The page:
He Loves Me; He Loves Me Not
In California, It is settled law that, unless in the best interest of the
child, both parents have the same rights regarding custody and visitation
of their child. In fact, recent law has expanded that right and allowed
certain third parties to have those same rights. But what about the child's
right to visit a parent that doesn't want to visit with that child?
Can the court compel (force) a parent to visit the child?
In 1981, Kimberly Anne asked the court to make her father visit with her.
She made the request through her mother, who was acting as her
guardian ad litem (the advocate, or voice for the child). Kimberly Anne argued that, if
her father spent some time with her, he would grow to love her, and want
to share himself with her. Her father had never married Kimberly Anne's
mother. And, after paternity was established, he paid his child support,
but he refused to be involved in any other part of Kimberly Anne's life.
There is no other personal information about the parties involved. The
trial court ordered that proceedings remained sealed (confidential to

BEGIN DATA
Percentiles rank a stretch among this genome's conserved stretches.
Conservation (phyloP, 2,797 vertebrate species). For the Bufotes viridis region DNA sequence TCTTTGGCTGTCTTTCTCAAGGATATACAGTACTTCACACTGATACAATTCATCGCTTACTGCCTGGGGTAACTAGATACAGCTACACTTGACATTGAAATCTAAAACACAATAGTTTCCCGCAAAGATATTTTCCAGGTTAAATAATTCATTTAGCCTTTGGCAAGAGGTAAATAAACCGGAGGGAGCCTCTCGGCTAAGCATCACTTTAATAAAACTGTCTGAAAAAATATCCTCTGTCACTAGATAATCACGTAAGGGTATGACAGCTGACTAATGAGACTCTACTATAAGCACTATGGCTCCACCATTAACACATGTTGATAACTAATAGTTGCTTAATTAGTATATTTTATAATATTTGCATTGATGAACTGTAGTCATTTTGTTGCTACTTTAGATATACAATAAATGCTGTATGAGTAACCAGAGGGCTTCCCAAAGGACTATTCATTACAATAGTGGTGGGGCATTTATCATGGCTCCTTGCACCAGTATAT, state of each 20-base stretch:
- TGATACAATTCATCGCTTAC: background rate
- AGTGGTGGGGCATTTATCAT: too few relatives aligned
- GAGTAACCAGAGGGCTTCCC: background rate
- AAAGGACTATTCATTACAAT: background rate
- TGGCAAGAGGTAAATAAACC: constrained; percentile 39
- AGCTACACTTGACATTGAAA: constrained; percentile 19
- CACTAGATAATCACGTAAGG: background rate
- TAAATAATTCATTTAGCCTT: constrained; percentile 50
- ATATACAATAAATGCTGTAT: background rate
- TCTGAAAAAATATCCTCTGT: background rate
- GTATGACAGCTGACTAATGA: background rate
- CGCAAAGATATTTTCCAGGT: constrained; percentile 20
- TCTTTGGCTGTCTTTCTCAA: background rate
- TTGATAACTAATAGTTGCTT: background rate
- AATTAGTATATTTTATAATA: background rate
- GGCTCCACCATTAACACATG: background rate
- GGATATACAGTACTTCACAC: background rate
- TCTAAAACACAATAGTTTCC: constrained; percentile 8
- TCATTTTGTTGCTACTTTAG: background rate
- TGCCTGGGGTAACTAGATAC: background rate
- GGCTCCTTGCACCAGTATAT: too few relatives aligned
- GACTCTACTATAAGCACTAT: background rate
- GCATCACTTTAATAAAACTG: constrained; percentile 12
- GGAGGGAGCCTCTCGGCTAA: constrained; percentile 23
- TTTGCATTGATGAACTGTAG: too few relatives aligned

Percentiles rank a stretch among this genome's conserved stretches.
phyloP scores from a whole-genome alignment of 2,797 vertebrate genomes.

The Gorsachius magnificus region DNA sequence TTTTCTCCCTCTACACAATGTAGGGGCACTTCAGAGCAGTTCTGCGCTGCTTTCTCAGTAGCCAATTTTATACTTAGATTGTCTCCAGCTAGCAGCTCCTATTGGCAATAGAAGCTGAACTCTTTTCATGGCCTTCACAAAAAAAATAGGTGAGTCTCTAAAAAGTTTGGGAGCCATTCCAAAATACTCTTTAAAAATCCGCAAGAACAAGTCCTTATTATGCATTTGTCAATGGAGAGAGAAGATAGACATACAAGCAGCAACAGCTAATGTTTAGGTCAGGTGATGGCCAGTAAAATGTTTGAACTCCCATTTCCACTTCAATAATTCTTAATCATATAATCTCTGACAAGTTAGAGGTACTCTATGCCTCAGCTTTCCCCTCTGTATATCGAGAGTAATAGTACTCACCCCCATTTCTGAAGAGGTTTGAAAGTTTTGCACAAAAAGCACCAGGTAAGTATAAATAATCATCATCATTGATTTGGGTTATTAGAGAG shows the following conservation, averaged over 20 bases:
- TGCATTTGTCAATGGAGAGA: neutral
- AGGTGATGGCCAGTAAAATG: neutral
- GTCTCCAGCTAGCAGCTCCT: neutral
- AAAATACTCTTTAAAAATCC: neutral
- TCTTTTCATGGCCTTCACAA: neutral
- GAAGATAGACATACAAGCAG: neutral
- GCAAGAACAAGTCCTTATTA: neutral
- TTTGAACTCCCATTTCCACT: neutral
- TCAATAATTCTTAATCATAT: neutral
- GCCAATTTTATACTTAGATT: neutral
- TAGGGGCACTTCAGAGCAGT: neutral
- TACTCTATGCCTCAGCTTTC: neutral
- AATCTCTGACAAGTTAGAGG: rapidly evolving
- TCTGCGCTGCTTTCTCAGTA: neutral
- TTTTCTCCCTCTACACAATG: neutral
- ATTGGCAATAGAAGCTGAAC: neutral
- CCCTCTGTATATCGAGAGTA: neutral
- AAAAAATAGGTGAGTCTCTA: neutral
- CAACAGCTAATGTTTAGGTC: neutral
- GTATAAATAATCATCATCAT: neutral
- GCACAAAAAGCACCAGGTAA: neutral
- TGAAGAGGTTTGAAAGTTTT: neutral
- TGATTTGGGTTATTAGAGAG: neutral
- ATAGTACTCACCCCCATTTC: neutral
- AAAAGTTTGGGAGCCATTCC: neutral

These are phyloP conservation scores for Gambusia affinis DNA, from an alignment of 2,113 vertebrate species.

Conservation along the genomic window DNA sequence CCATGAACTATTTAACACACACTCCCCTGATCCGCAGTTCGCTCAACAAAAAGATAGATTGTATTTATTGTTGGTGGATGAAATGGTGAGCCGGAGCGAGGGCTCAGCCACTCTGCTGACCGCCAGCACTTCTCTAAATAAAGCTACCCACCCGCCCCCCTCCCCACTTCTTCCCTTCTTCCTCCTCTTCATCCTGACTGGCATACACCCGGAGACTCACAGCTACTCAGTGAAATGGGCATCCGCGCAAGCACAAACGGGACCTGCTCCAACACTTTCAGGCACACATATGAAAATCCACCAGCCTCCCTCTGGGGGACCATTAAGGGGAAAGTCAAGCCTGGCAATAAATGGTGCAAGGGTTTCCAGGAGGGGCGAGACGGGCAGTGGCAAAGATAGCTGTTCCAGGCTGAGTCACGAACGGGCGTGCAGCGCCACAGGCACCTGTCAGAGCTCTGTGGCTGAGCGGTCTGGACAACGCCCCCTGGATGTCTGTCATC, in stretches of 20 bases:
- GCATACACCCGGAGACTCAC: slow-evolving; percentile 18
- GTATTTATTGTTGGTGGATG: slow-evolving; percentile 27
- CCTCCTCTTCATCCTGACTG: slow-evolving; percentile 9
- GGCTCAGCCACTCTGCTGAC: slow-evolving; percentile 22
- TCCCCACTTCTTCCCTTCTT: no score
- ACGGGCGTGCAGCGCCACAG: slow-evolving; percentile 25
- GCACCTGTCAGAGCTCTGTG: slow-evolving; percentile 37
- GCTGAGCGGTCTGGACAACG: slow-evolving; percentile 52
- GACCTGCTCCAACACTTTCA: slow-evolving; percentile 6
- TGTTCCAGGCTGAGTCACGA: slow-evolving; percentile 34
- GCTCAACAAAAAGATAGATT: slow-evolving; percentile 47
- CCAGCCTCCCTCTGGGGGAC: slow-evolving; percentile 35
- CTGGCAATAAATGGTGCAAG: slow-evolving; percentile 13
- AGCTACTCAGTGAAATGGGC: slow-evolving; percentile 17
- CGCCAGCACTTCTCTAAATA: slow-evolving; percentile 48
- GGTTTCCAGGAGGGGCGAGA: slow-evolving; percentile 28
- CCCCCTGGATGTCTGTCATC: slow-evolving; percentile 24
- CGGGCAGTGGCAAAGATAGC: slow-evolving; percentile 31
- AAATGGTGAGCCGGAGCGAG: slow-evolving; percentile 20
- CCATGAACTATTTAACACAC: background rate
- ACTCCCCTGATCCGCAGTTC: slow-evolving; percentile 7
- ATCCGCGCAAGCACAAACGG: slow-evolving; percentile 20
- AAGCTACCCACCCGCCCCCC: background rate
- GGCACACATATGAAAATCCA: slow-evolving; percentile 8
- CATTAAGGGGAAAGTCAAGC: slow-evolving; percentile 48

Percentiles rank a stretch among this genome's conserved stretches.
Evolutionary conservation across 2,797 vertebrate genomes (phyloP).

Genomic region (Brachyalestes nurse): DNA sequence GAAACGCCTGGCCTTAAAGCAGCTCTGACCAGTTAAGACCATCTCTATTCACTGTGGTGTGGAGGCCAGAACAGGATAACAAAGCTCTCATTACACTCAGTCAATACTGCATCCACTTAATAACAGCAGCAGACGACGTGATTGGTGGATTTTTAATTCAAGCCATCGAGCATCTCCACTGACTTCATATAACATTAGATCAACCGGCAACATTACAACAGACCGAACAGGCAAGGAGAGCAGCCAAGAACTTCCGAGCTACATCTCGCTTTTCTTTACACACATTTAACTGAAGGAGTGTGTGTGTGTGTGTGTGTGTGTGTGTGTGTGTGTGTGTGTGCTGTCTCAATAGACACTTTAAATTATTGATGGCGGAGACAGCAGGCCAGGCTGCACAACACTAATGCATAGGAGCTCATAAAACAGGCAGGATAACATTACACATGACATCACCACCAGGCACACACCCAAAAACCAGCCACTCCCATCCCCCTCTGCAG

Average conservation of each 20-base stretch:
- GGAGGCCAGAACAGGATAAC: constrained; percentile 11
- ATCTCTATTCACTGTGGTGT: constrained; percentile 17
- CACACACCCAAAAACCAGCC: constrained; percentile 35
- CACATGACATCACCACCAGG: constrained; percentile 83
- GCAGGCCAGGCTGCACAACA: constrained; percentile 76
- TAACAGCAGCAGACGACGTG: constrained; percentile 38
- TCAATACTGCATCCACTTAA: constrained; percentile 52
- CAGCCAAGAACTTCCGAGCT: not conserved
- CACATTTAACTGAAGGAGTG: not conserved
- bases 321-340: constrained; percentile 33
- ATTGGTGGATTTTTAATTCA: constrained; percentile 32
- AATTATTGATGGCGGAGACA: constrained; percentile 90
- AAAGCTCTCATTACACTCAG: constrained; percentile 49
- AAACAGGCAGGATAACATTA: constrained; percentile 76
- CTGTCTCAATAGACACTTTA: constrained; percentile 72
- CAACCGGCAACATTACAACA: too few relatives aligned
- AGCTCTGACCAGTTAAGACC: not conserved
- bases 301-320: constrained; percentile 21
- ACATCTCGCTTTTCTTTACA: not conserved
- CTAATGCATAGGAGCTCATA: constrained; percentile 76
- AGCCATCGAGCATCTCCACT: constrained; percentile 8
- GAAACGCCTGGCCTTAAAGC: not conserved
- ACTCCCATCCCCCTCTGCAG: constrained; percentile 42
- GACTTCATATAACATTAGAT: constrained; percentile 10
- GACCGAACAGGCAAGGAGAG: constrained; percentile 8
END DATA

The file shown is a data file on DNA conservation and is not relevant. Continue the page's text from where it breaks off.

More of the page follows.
the outside world), and the appellate court upheld the trial court's order.
The appellate court upheld the trial court and declared that the neither
the codified law, nor case law can compel a parent to spend time with
his/her child. "The court can only compel the parent to provide monetary
support. The children are not being treated differently based on the marital
status of their parents; the court simply lacks the authority to compel
this sort of behavior."
The appellate court quoted from the case of
InSalas v. Cortez: "It seems self-evident that the central issue in paternity suits
is neither the establishment nor maintenance of the family unit nor the
parent's bond with the child. What is at stake is money.... The state
cannot, despite the… allusion to 'moral' obligations, order
a man to act as a father; it can only designate him as such...."
The appellate court further held, "Respondent has been designated
as the father and he has duties and obligations to fulfill… [T]he
court cannot order him to act as a father… [Kimberly Anne] argues
that compelling the father to visit now will make him love [her] and in
time his visits will become voluntary. This may or may not occur, but
in any event it is not up to the courts to make such a decision."
In other words, courts can't compel love parents to love their children
regardless of the reasons.